Hopefully, the more passionately we feel things, the more passionately we can live out the time we have on earth, and the more life we can bring into the stories we write.

I’ve said this before, but it bears repeating: When we write, we pour out our hearts and souls; when we live, we fill our hearts back up.

How about you? Are you letting your pains and difficulties make you into a better writer? Are you channeling your passion into your stories?


  1. I empathise with your two losses. I had a cat that died when I was younger. It was sad, too, and we'd only had her for a few months.

    I think writers or anyone who has to continually put themselves out there to get rejected has no choice but to channel their pain and find a way to make you stronger. It definitely gives you patience, and a deep admiration and respect for all your fellow writers.

    Have a great weekend.

  2. Thank you for this post. So much truth. I think the stories I want to tell are inspired in part by traumatic experiences. Those moments were painful but full of emotional richness, which I know will make me a better writer. How else will I be able to write "dark moments" that ring true unless I've experienced hurt, betrayal, disappointment, and despair myself?

    I never thought of myself as a particularly passionate person, but it's something I'm learning to develop. And I'm starting by figuring out what I love about books and reading so I can infuse that passion into writing.

  3. I'm so sorry to hear about Lovey and the squirrel. Our pets become part of the family and when they leave us it's devastating.

    Passionate writing always shows up on the page -- even if it's filled with typo's and POV issues. Anyone can write. It's writing with passion that counts.

  4. Aw, so sweet, those animals we love! I had to put my beloved 16 year old dog to sleep exactly one month after putting my beloved 18 year old cat to sleep and oh my—talk about heartbreak. To be present for both euthenizings(?) really taught me a lot about how in an instant there is life, then death. I didn't know it at the time, but those experiences prepared me for watching my father-in-law breathe his last breath after his battle with cancer one year later. *Sigh*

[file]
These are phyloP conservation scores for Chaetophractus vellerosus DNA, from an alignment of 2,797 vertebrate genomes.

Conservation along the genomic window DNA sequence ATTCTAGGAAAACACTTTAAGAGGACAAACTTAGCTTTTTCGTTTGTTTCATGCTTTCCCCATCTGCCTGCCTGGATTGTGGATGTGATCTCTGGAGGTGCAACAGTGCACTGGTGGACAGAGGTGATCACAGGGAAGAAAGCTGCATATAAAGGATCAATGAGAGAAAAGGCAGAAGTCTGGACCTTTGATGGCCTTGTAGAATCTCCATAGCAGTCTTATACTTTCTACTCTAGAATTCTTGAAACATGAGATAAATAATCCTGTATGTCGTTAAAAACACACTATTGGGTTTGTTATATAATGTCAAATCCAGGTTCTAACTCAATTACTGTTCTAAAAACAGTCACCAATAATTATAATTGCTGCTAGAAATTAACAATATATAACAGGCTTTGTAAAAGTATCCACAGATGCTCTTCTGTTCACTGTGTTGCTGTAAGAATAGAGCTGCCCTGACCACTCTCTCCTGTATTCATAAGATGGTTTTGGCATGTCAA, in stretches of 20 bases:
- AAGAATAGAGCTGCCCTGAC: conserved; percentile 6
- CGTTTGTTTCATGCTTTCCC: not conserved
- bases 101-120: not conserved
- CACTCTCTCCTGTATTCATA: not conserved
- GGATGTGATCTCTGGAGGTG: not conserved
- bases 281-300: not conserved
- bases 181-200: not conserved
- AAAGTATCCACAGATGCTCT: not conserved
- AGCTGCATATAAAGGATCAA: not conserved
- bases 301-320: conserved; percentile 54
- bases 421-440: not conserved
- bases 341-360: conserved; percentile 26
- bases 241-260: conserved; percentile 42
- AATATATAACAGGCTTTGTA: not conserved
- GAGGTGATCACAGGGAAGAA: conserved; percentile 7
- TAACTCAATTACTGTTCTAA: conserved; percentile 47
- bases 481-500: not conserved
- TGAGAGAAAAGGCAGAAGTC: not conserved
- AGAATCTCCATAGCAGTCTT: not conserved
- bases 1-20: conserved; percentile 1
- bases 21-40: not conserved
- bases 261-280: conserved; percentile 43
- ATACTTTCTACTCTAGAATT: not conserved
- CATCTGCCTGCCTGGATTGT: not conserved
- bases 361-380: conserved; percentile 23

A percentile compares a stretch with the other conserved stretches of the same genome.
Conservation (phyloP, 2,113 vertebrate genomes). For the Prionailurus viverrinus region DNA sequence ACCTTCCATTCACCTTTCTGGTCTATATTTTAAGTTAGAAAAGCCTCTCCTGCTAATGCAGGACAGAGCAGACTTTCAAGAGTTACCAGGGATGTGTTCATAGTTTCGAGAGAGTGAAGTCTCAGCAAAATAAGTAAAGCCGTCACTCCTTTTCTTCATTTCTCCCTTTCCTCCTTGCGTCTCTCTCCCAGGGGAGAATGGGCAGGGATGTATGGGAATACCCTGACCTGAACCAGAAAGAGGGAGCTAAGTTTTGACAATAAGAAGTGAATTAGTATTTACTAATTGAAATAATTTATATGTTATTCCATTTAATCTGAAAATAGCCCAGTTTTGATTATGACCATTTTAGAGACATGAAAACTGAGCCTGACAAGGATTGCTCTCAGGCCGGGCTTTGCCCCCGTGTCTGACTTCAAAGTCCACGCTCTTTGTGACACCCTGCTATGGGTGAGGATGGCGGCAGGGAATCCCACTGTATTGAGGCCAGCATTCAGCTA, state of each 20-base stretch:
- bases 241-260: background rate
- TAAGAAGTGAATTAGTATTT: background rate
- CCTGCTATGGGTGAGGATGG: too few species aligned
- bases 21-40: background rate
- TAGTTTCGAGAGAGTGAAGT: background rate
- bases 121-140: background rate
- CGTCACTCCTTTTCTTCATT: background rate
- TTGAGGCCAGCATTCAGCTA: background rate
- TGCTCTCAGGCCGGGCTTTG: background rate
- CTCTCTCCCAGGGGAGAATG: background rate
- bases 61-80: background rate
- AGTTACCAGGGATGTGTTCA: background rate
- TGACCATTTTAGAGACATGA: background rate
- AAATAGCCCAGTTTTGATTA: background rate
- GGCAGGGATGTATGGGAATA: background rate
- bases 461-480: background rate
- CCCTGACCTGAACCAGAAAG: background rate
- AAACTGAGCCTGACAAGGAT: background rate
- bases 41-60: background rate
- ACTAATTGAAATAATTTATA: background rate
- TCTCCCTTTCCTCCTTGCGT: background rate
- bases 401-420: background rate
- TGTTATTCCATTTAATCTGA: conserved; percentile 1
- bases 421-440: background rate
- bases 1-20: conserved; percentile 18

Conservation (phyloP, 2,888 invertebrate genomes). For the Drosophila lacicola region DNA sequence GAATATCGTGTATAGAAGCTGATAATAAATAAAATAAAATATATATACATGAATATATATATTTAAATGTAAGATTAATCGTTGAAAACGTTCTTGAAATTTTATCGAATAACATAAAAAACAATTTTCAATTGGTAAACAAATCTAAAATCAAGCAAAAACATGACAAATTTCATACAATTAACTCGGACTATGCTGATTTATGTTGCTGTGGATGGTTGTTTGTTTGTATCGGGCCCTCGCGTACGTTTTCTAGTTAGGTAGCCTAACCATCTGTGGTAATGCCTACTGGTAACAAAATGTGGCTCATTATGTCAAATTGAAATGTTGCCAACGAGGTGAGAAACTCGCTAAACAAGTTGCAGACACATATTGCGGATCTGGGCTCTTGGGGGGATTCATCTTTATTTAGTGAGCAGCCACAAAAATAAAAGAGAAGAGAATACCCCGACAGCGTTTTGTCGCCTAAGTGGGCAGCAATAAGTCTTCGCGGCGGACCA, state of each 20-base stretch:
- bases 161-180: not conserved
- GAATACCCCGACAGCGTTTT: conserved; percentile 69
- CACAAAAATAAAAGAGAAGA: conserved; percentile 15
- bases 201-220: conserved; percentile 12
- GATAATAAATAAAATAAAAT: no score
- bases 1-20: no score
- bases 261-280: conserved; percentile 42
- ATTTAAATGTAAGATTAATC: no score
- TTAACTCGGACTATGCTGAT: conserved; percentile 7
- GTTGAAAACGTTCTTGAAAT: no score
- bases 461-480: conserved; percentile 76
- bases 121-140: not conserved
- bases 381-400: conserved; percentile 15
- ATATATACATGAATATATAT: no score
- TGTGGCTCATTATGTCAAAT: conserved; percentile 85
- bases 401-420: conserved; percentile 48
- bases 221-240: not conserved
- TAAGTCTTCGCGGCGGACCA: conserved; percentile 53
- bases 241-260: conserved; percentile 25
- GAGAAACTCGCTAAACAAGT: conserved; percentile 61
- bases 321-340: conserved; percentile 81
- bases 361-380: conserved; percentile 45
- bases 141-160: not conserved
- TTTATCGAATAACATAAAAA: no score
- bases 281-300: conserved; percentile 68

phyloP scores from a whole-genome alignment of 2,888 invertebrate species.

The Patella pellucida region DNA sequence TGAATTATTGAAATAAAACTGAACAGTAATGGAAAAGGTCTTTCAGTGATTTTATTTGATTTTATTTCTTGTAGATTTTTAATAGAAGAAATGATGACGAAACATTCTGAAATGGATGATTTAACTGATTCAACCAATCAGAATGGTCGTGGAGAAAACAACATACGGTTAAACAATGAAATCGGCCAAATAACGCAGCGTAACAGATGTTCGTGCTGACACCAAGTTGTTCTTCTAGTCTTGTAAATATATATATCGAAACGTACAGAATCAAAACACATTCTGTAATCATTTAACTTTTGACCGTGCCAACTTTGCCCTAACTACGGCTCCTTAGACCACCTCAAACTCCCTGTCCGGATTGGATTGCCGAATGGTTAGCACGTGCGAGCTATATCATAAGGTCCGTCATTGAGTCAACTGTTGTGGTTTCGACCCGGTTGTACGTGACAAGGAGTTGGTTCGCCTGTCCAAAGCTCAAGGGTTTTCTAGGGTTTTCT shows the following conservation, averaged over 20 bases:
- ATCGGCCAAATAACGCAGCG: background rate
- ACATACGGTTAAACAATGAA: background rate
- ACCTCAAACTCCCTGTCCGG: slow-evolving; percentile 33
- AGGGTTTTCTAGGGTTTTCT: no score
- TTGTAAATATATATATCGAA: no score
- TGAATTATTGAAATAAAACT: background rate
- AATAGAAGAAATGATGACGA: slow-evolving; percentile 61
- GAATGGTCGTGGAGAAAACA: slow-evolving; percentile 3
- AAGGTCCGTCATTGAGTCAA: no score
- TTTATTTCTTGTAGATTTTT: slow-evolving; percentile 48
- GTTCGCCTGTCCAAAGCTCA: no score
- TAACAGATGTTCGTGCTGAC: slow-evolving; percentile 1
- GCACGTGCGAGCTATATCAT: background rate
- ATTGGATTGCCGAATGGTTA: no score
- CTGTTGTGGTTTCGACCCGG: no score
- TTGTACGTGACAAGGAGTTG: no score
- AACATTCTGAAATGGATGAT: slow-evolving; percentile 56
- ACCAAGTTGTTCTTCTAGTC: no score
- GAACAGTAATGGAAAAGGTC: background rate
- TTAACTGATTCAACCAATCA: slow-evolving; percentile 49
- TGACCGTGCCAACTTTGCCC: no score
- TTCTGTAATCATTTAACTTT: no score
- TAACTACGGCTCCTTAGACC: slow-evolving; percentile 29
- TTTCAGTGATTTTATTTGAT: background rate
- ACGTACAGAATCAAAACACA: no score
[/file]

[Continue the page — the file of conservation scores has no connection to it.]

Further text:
Yes, I do try to channel my pains & passions into my writing. It's not easy, but I believe it's essential in creating authentic characters. Nice post.


  5. This is one of my very favorite posts from you! Well done! I'm with you - passionate to a fault about everything. And while it has its annoyances (I sometimes wish I could dial down the passion) - I know it makes me a better writer. And secretly - I love being a passionate person. God intended us to drink deeply from life, and I think the passionate ones do that very well.

  6. Thank you all for your sweet words! I'm starting to feel emotional all over again! :-)

  7. Sorry about your cats. I wish I could say I'd do the same for the squirrel but red squirrels give us so much grief! They wreak havoc in our house so I don't have much sympathy for them or think they are cute. :) Glad you do.

  8. Pain does make us stronger. You can't avoid pain and grief, they always catch up with you.
    I relate to pouring your emotions into your writing. I cry and laugh as I write my novels.
    We found a baby bird on the pool cover the other day. My daughter and I were nearly sick, tiny thing!
    Sorry for your loss, have a lovely weekend.

  9. Hi Jody,

    Your heart. Your sweet heart!

    I tend to say that I'm an intense person, when what I really think what I mean is passionate. I also feel things deeply.

    And yes, I bring this right into the heart of my work.

    Empathy breeds believable writing.
    ~ Wendy